Why we have launched the Conflict and Environment Observatory (CEOBS)

The Toxic Remnants of War Project has relaunched as The Conflict and Environment Observatory.

New website, new identity, same priorities: working to increase the protection of people and the environment from the impact of conflicts and military activities. The Toxic Remnants of War Project’s Doug Weir on why the Project has been replaced by The Conflict and Environment Observatory.

The Project

Back in 2011, when we were first planning to launch CEOBS’ predecessor the Toxic Remnants of War Project, we had been wrestling with a number of questions that had become apparent in our work studying and campaigning on depleted uranium weapons. Why were environmentally harmful activities that are restricted in peacetime permissible during conflicts? Why was there no clear international mechanism for addressing post-conflict environmental assistance? Why were the environmental dimensions of conflicts systemically under addressed? And how could we encourage greater attention on those affected by the environmental pollution and degradation common to many armed conflicts and military activities?

These questions, and many others, would form the basis of the Project’s work. But what began as an exploration of toxic and polluting legacies, unavoidably expanded to cover law, politics and the nature of the international system. Throughout this time, we had always considered the Project to be temporary, a scoping project, the aim being to identify those areas where civil society could best contribute to the fast-developing interest in addressing the environmental dimensions of conflicts.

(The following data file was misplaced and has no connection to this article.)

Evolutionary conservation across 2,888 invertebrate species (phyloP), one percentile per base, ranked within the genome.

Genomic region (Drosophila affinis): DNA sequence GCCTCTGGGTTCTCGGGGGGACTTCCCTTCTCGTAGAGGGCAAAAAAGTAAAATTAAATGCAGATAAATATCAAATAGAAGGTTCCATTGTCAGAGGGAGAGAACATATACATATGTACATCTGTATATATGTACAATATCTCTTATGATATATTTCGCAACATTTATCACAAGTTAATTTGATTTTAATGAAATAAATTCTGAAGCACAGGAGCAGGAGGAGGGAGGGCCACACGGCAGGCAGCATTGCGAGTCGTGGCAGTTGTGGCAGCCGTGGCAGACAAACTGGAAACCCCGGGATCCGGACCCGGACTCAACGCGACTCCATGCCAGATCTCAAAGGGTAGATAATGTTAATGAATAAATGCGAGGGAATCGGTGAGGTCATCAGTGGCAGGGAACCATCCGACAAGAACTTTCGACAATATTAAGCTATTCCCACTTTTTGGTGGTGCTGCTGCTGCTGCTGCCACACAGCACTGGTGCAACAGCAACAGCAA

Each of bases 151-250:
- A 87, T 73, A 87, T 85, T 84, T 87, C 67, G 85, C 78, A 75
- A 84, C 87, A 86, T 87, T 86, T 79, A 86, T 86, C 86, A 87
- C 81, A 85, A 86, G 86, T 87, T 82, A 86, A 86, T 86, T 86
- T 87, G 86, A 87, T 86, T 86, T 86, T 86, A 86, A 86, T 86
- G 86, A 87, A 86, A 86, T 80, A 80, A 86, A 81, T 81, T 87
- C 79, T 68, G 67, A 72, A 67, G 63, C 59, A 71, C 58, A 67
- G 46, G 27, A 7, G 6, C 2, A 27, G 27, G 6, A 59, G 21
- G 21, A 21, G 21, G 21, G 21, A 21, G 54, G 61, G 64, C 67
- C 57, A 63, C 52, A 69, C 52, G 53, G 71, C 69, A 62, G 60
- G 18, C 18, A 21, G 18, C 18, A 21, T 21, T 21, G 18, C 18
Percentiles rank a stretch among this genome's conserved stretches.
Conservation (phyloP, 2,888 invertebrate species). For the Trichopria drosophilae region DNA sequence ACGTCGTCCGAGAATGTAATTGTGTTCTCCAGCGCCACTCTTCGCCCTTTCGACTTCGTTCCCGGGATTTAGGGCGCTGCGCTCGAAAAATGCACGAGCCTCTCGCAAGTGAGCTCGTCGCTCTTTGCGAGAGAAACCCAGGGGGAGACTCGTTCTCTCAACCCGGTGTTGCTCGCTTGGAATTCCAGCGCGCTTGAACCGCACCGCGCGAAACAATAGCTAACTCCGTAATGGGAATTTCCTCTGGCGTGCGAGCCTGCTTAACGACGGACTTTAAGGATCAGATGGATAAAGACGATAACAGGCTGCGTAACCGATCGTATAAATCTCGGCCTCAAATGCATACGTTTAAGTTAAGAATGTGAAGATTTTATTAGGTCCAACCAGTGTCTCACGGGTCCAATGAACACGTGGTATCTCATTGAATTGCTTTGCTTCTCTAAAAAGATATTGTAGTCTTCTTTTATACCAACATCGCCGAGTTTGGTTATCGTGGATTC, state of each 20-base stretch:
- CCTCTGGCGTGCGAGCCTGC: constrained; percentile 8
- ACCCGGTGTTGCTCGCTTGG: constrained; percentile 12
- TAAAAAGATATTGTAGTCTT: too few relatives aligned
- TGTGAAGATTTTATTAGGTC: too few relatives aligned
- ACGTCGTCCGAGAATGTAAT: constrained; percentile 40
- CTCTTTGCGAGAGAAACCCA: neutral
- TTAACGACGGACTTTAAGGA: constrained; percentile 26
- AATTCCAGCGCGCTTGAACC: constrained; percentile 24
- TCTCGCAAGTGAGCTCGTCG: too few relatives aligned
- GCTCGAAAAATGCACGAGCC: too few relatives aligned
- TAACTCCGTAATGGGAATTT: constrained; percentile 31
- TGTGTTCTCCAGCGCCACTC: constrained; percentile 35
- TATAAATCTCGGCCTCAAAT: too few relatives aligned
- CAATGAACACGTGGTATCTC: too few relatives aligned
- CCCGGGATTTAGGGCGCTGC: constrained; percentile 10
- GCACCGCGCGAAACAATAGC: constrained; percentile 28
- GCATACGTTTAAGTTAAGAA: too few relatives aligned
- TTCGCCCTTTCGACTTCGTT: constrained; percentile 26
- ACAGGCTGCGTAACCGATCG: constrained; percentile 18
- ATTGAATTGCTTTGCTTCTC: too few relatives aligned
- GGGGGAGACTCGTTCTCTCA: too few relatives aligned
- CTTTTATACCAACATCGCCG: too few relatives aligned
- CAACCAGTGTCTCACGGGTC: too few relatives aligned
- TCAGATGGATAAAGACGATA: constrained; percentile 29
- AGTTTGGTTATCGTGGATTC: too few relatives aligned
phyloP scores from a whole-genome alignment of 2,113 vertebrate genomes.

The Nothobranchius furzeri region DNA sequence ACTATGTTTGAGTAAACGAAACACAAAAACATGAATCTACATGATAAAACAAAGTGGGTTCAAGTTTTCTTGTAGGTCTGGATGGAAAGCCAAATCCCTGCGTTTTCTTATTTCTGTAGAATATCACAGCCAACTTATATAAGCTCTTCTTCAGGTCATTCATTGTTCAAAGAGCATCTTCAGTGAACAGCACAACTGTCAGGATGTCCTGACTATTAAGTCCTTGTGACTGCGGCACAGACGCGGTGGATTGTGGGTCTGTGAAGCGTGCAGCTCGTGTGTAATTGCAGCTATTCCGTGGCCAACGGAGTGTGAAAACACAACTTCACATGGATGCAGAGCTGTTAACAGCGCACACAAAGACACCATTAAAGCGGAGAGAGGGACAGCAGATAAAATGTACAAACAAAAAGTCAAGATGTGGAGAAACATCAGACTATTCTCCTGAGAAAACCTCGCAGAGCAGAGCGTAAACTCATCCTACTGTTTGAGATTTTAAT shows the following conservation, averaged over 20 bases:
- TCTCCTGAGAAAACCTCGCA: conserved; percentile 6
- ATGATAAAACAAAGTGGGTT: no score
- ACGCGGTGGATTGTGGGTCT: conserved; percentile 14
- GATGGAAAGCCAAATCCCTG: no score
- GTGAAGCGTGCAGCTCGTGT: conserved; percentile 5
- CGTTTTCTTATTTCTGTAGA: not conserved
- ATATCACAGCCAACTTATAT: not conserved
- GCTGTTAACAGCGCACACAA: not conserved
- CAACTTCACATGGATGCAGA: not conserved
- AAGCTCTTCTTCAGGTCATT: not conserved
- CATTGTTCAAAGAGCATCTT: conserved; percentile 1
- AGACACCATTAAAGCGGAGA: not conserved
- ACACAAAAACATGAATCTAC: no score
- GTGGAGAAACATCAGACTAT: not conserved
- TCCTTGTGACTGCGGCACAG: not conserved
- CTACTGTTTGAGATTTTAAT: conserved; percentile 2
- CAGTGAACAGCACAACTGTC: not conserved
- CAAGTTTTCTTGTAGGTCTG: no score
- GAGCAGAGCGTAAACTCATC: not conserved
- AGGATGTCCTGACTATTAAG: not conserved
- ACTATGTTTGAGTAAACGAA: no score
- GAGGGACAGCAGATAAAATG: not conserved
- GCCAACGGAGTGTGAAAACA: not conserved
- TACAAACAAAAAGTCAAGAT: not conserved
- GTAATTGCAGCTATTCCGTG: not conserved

Challenging the environment as a “silent victim” of conflict

From early in the Project’s life, it was clear that a lack of visibility for environmental damage, and its derived humanitarian consequences, was a key barrier not only to assistance measures but also to effective policy-making. Over the years, work by our partners PAX in Iraq and Syria, and Zoï Environment Network in Ukraine, has demonstrated the impact that data collection during conflicts can have. And between 2012 and 2017 it was also becoming clear that new technologies and methodologies were creating new opportunities to gather and present data on harm. At the same time, we could also see that NGO engagement on emerging conflict and the environment initiatives at the UN was often absent or uncoordinated.

In 2015 we began putting plans in place for converting the Project into an independent UK charity that could work on data collection and awareness-raising, and which could monitor and scrutinise developments in policy and law. Progress proved to be far slower than we’d hoped, due to a difficult funding environment, political developments that took on a life of their own and which required our attention, and our limited capacity. But with financial support from the UK’s Joseph Rowntree Charitable Trust and Lush, in 2017 we were finally able to press ahead with conversion. It’s been a long and sometimes stressful journey but we’ve made it.

What we will be doing